Women and Men of the Viking Age
Lecture by Alexandra Sanmark
Given at the University of the Highlands and Islands on September 16, 2021
Abstract: The Viking Age is often connected to violent raiding and pillaging, with much emphasises on the activities of men. Viking women have been paid some attention, especially in recent years, with the roles of some highlighted. These, however, tend to be the “strong women” of the Icelandic sagas, highlighted as exceptional, while the lives of other women remain underexplored.
Professor Sanmark’s lecture will discuss gender roles in the Viking Age, with particular attention to how women and men have been perceived in previous research.
This is examined to highlight preconceptions that have influenced the research results. The main focus of the analysis is placed on “housewives” and their assigned roles at the farms, as well women with other roles – in modern research often labelled “norm breakers” – such as ritual specialists, warriors, travellers and settlers.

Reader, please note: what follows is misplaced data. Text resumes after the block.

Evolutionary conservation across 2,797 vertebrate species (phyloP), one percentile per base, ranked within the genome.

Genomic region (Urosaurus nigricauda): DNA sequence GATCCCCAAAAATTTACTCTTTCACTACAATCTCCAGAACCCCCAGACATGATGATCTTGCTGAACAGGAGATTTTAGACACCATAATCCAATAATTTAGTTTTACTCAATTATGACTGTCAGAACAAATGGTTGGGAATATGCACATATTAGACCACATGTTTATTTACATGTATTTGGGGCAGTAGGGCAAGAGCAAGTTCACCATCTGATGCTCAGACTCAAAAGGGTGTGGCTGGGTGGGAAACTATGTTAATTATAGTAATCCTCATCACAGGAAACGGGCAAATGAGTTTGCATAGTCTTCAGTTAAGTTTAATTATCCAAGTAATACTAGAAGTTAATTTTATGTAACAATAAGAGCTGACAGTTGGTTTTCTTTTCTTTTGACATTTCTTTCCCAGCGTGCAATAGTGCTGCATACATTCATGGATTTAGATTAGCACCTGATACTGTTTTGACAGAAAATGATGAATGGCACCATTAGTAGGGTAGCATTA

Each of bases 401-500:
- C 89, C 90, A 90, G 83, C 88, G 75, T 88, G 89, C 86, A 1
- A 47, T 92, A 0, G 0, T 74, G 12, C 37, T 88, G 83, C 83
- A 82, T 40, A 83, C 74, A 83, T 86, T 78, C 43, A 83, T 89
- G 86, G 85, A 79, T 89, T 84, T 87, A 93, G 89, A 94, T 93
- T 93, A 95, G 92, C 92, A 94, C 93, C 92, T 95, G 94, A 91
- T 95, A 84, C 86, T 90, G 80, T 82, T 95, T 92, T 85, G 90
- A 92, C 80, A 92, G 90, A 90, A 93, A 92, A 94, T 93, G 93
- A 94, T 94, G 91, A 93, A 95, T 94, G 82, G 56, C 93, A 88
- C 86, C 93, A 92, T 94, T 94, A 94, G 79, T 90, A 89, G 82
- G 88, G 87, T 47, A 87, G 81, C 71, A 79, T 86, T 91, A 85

The presentation will end by proposing new approaches to the study of the roles of women and men, stressing that all lives are worthy of examination, regardless of their roles and status, and ability to influence society.
Alexandra Sanmark is Professor of Medieval Archaeology at the University of the Highlands and Islands. Her research interests are in Iron Age Scandinavia, in particular the Viking Age and the Viking Expansion in the west. Click here to view her university webpage or follow Alexandra on Twitter @alexsanmark
Top Image: Photo of Valkyrie from Hårby. Photo by Gilwellian / Wikimedia Commons